A compositionally complex melodrama about Alzheimer’s that offers a few powerful insights, though by end is as wearying as is the caretakers’ heartbreaking duty.
Divided among three narrative voices—victim Eleanor Sloane’s; her son Sam’s; and daughter-in-law Claudia’s—the work takes these different perspectives of the events and creates, if not a cohesive whole, at least an attempt at suspense, as the story centers on a murder trial. Claudia is charged with the murder of her mother-in-law, and her voice quickly slips in and out of the past in a fractured narrative of memory and psychiatric testimony as she recalls both her tragic foster-childhood and her happiness in marrying Sam and gaining a mother in Eleanor. When her disease progresses, Eleanor moves in with Sam and Claudia, who become her caregivers, an arduous task for Claudia, who has suffered numerous miscarriages, presumably from the stress of watching Eleanor’s tragic deterioration. By far the most compelling section is the one narrated by Eleanor herself. Without the trope of the murder trial as a distraction, newcomer Szeman attempts to relay the scattered mental ramblings of a sufferer from dementia, bringing into focus the constant fear and frustration of slowly losing one’s mind. Eleanor attempts suicide a number of times, but her disease is too far progressed for her to concentrate adequately, and her cries for help, or “sleep,” as she is doomed to repeat to Sam and Claudia, go unanswered, not understood. The last narrative is from Sam, who describes the trial, though by this time the verdict as to whether Claudia served an overdose of drugs to Eleanor is of less interest than the outcome of Sam and Claudia’s marriage, threatened by the trial, potentially saved by her surprise pregnancy.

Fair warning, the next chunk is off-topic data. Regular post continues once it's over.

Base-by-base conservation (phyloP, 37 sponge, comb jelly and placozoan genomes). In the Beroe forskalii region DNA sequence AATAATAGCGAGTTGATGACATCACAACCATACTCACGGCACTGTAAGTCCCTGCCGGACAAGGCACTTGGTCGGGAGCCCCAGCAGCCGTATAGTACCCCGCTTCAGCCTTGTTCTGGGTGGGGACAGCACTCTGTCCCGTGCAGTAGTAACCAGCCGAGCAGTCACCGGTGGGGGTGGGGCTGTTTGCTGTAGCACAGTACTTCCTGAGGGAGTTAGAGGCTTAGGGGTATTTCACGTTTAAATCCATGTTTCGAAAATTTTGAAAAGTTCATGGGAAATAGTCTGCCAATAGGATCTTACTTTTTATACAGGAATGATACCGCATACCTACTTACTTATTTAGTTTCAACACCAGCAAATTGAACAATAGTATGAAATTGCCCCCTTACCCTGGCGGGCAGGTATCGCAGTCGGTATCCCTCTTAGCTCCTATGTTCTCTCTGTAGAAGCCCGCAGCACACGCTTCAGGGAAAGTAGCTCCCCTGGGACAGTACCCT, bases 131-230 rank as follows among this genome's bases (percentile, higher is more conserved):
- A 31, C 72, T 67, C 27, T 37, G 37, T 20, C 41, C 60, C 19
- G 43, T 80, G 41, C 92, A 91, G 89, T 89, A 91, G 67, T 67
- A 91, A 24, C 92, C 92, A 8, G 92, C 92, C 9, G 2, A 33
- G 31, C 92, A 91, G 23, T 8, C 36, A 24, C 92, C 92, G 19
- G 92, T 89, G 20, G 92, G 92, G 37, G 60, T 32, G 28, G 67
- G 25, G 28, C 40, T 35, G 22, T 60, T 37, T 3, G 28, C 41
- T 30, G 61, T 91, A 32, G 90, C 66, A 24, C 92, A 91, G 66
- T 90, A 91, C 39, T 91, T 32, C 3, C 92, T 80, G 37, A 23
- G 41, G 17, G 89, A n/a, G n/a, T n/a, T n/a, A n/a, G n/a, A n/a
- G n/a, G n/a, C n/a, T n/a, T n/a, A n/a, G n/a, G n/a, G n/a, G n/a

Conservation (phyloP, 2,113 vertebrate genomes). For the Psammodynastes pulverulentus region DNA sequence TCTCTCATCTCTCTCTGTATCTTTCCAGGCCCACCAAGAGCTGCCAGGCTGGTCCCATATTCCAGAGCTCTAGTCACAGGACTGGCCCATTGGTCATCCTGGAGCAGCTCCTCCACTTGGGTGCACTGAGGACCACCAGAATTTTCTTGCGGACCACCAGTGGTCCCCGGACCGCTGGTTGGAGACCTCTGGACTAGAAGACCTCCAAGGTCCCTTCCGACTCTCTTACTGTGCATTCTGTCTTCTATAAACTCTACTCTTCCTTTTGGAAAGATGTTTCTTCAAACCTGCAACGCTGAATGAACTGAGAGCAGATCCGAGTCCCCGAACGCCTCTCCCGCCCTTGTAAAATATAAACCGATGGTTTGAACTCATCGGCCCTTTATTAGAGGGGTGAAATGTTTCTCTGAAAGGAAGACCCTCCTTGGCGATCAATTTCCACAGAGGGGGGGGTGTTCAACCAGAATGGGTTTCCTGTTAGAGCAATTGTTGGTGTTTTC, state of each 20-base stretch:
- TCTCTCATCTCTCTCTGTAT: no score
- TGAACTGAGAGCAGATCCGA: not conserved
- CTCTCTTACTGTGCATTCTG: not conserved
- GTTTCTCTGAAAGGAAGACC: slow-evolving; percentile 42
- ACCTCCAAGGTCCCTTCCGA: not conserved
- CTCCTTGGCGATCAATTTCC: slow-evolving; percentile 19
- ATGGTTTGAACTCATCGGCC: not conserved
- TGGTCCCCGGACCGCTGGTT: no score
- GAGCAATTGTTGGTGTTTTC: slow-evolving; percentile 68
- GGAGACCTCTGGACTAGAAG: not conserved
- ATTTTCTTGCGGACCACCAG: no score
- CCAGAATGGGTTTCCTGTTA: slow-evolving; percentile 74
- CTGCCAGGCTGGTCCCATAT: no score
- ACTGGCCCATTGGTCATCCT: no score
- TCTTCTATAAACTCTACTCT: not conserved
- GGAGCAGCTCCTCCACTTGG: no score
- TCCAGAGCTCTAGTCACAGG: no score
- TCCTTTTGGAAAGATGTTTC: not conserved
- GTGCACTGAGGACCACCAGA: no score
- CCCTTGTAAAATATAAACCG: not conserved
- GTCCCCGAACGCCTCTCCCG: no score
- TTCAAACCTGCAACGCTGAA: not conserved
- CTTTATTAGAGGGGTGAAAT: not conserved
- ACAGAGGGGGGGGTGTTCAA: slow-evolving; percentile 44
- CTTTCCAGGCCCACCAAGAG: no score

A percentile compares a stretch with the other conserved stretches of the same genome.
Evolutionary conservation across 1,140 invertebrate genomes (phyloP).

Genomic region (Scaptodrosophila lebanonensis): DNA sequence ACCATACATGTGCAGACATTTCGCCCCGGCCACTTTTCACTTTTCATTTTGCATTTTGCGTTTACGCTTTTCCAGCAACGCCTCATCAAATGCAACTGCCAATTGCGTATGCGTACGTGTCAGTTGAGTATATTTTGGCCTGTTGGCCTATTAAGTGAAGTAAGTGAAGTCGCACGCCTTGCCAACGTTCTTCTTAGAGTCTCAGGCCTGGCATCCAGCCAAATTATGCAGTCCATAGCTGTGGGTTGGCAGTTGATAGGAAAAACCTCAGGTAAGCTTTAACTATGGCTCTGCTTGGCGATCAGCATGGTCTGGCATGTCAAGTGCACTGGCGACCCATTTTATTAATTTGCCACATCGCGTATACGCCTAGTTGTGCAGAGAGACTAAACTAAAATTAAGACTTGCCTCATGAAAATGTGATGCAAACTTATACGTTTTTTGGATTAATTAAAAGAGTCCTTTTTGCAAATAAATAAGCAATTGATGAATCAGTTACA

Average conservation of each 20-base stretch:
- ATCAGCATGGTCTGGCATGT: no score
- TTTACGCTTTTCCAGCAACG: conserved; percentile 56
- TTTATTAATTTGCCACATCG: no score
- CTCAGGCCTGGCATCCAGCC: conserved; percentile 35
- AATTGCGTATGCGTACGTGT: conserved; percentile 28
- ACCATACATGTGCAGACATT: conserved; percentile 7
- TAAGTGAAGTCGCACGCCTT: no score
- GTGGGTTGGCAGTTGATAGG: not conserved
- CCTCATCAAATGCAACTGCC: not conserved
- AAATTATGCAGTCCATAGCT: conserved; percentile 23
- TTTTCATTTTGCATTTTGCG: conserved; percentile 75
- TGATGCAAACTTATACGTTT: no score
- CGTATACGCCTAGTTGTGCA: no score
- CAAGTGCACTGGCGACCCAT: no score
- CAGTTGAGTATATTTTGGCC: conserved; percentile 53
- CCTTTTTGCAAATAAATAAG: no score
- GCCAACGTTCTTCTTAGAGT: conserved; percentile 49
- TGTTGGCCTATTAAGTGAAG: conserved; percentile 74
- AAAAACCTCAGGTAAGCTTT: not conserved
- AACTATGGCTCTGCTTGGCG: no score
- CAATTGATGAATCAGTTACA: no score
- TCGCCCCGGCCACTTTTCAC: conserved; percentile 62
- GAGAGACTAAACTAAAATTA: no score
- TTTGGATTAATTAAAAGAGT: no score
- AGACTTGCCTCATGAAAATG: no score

An uneven debut: poignant when dealing with the ravages of the disease, tiresome when it slips into the device of the trial.